bill's blog

Just another WordPress weblog

Browsing Posts in Fedora

Here is an easy way to change the background image of your login screen on RHEL machines.

The normal background screen we get in our RHEL machines.

Now I want to change the background other than the default. Simple. Just upload a new file named background.png into the following directory

cd /usr/share/gdm/themes/RHEL

Gaining root Login from the GUI on Fedora 16

Fedora 16 doesn’t allow root logins by default… only Normal users are allowed to login from the gui. What to do? Sometime tasks are just easier if you log into the box as root. NOTE: Logging into a box as root is considered a security risk to many. BUT if you must… follow along!

If You want to login as a root from GUI in Fedora 16 then you have to edit something like some files which are located to /etc/pam.d/

Start a Terminal session logged in as a normal user that has admin privileges.

$ su – root

# cd /etc/pam.d/

First backup the gdm file

cp gdm gdm.bkp

Next edit the gdm file… I use vi but you could use any editor you prefer.

# vi gdm

Comment out the line in your gdm file that looks like this
auth required pam_succeed_if.so user != root quiet

it should now look like this
#auth required pam_succeed_if.so user != root quiet

Save the changes you’ve made.

Next you need to edit the file gdm-password. Again you should really back up the file… SO

#cp gdm-password gdm-password.bkp

#vi gdm-password

Comment out the line in your gdm-password file that looks like this…
auth required pam_succeed_if.so user != root quiet

See above for how to comment out a line. Save the changes you’ve made to this file

Logout and login as a root user. You’re all set… Have fun!

Fedora 16 comes pretty locked down out of the “box”. If you want access you it through ssh or some other network protocol you’re going to need to do a few things.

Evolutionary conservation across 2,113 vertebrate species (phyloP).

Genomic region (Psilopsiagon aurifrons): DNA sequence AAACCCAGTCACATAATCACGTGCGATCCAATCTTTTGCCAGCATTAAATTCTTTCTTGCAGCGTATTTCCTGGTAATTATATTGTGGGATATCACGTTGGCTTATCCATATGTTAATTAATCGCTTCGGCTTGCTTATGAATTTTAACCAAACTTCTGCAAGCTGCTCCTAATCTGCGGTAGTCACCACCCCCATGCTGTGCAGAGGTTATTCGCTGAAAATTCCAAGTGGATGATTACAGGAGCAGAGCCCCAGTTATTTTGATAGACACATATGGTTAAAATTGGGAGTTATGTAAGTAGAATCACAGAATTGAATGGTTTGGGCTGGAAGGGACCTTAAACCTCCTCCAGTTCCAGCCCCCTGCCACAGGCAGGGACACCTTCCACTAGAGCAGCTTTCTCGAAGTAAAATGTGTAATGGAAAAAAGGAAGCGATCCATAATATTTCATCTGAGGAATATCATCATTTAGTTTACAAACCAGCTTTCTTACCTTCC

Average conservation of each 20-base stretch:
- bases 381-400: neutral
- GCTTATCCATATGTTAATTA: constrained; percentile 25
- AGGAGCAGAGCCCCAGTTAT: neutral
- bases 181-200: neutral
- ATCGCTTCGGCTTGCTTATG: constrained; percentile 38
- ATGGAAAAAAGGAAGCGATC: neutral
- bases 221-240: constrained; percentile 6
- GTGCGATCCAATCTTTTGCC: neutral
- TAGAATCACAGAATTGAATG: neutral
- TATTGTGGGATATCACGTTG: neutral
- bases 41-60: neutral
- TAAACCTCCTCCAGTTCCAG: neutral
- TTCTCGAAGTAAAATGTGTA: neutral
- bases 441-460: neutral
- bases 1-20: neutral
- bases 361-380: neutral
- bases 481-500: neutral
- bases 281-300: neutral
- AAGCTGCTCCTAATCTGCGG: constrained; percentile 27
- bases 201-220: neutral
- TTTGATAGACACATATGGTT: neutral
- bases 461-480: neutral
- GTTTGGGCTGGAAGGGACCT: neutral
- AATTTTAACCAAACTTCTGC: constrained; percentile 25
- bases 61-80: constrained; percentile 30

I want to start out by saying that the following with make you install less secure so you should really know the reasons why you are doing this. NOTE: a more secure way to do this would be to properly configure you Firewall and SELinux.

First thing you’ll need to do is disable your firewall… then SELinux… and then (in this case) start up sshd.

Disable the Firewall

$ systemctl status iptables.service
Check the status of the Firewall service.

You should see something similar to this.

iptables.service - IPv4 firewall with iptables
Loaded: loaded (/lib/systemd/system/iptables.service; enabled)
Active: active (exited) since Tue, 08 May 2012 12:15:55 -0400; 5s ago
Process: 2523 ExecStop=/usr/libexec/iptables.init stop (code=exited, status=0/SUCCESS)
Process: 2586 ExecStart=/usr/libexec/iptables.init start (code=exited, status=0/SUCCESS)
CGroup: name=systemd:/system/iptables.service

$ sudo systemctl stop iptables.service
This will stop the service from running.

Disable SELinux.

# vi /etc/sysconfig/selinux

Edit the files to read…

# This file controls the state of SELinux on the system.
# SELINUX= can take one of these three values:
# enforcing - SELinux security policy is enforced.
# permissive - SELinux prints warnings instead of enforcing.
# disabled - SELinux is fully disabled.
SELINUX=disabled
# SELINUXTYPE= type of policy in use. Possible values are:
# targeted - Only targeted network daemons are protected.
# strict - Full SELinux protection.
SELINUXTYPE=targeted

Enable sshd service.

$ systemctl status sshd.service
you should start by making sure that the service isn’t running.

You should see something similar to this.

sshd.service - OpenSSH server daemon
Loaded: loaded (/lib/systemd/system/sshd.service; enabled)
Active: inactive (dead) since Tue, 08 May 2012 12:22:15 -0400; 6s ago
Process: 883 ExecStart=/usr/sbin/sshd -D $OPTIONS (code=exited, status=0/SUCCESS)
CGroup: name=systemd:/system/sshd.service

$ sudo systemctl enable sshd.service
Enable the sshd service

$ sudo systemctl start sshd.service
Check sshd status if needed.

$ sudo systemctl restart sshd.service
This can be used to restart the service should you have problems.